Author(s): Ghazizadeh S, Taichman LB
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Abstract Continuous renewal of the epidermis and its appendages throughout life depends on the proliferation of a distinct population of cells called stem cells. We have used in situ retrovirus-mediated gene transfer to genetically mark cutaneous epithelial stem cells of adolescent mice, and have followed the fate of the marked progeny after at least 37 epidermal turnovers and five cycles of depilation-induced hair growth. Histological examination of serial sections of labeled pilosebaceous units demonstrated a complex cell lineage. In most instances, labeled cells were confined to one or more follicular compartments or solely to sebaceous glands. Labeled keratinocytes in interfollicular epidermis were confined to distinct columnar units representing epidermal proliferative units. The contribution of hair follicles to the epidermis was limited to a small rim of epidermis at the margin of the follicle, indicating that long term maintenance of interfollicular epidermis was independent of follicle-derived cells. Our results indicate the presence of multiple stem cells in cutaneous epithelium, some with restricted lineages in the absence of major injury.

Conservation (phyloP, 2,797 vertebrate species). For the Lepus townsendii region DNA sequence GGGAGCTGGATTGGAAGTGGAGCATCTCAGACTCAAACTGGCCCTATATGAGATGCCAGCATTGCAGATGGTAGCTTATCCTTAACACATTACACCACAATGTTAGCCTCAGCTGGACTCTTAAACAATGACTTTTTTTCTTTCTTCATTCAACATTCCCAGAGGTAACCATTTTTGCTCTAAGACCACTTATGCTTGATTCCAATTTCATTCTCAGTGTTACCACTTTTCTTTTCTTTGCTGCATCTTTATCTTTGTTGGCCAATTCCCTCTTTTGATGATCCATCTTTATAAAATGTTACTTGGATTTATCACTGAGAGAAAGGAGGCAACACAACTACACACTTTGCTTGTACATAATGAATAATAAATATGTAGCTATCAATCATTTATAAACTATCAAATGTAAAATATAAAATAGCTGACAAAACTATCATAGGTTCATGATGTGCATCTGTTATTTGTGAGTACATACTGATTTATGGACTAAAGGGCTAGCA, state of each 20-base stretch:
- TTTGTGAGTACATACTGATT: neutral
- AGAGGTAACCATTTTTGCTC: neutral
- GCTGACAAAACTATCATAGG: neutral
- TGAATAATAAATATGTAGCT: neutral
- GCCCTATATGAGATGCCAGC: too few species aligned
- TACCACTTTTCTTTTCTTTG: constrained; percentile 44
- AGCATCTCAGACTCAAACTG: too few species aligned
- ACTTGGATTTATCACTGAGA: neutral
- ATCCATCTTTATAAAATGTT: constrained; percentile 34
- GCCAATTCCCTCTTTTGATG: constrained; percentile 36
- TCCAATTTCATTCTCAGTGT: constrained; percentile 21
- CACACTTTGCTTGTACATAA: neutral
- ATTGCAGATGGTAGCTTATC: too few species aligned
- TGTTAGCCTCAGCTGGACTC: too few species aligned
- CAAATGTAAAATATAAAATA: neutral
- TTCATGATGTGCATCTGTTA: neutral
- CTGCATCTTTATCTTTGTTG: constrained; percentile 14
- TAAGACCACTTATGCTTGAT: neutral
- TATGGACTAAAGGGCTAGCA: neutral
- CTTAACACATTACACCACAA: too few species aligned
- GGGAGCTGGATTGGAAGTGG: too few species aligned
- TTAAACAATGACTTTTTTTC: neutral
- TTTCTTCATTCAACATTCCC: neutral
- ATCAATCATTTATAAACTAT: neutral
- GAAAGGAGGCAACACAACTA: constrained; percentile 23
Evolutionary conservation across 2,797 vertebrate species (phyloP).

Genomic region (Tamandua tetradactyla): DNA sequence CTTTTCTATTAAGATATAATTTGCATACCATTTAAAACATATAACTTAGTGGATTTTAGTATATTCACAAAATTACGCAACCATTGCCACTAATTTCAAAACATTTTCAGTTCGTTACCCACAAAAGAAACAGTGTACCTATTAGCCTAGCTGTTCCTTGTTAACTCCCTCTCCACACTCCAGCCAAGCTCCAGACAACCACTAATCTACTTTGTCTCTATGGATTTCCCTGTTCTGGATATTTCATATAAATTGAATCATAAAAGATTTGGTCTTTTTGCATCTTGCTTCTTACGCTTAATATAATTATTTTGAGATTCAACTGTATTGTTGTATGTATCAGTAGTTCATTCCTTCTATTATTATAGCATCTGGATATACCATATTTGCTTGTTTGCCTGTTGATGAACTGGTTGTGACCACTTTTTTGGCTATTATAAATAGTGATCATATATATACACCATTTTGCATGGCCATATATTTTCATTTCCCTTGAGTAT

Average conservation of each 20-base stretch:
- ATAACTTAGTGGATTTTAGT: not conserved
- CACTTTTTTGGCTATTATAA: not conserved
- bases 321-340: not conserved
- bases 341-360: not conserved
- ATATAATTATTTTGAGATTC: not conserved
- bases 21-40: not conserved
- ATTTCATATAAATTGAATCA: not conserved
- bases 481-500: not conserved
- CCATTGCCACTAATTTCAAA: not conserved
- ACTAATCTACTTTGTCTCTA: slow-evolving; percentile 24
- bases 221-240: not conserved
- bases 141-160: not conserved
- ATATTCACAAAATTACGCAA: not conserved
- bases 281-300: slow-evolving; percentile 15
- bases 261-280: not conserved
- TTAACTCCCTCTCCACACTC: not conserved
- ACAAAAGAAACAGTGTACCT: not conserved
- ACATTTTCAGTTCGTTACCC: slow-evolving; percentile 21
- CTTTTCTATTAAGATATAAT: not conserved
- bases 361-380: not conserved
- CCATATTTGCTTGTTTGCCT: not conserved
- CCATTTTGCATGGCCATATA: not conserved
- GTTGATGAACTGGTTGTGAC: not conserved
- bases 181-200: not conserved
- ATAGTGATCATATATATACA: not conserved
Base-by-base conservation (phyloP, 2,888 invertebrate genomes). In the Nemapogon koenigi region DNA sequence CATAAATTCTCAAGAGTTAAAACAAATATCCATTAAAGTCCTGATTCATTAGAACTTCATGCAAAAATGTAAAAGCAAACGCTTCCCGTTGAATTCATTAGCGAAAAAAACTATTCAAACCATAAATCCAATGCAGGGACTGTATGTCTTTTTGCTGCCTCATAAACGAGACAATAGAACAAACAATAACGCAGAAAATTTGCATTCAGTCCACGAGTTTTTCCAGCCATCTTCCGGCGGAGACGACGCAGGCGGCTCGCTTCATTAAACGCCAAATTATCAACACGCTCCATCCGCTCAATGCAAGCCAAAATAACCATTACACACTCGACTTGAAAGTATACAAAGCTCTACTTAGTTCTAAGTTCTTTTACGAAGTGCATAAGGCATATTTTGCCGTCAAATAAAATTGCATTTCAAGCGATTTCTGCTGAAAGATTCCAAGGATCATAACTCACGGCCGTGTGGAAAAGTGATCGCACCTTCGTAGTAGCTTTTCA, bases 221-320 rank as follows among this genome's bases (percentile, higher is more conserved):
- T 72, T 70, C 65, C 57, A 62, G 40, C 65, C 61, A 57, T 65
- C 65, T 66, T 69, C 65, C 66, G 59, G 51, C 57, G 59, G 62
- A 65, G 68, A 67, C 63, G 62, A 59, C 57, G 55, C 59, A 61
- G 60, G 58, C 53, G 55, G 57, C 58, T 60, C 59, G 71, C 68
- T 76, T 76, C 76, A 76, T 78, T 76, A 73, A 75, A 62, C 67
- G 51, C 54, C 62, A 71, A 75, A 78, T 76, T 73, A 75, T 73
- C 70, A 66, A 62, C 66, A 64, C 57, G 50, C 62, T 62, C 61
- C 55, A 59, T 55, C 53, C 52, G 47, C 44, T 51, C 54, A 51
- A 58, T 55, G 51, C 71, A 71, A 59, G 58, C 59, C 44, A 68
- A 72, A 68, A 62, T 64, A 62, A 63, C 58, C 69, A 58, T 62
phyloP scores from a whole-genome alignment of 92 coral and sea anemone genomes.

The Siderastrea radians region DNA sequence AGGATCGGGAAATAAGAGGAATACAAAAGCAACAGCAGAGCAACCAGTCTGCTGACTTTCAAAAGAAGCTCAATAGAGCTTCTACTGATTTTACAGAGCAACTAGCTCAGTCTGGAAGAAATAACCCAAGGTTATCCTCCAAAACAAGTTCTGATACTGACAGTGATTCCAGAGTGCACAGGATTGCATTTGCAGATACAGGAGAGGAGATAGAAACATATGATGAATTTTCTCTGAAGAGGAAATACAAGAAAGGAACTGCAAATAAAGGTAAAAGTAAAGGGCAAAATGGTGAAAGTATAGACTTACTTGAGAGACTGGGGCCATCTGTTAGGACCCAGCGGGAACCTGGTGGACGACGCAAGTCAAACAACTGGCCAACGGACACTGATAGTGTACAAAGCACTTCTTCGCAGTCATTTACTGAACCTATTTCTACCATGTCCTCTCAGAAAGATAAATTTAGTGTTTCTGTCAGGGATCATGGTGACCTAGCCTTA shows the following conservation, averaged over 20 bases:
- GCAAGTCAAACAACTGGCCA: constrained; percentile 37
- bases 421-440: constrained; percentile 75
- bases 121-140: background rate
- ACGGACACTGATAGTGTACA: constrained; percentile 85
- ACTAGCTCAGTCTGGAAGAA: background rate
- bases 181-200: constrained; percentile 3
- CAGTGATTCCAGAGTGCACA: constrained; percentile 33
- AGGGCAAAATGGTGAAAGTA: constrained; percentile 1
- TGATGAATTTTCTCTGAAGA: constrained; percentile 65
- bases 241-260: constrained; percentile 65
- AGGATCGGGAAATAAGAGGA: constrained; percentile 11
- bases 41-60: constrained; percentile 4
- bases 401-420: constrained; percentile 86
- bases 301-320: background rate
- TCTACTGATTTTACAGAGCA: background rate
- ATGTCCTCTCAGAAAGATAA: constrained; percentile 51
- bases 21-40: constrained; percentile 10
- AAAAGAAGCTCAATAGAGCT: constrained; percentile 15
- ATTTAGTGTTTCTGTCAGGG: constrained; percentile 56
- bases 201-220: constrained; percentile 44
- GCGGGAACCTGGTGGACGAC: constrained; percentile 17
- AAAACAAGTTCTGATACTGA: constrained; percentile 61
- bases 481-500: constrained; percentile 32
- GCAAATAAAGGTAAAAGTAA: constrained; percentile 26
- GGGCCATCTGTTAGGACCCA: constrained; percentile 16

This article was published in EMBO J
and referenced in Hair Therapy & Transplantation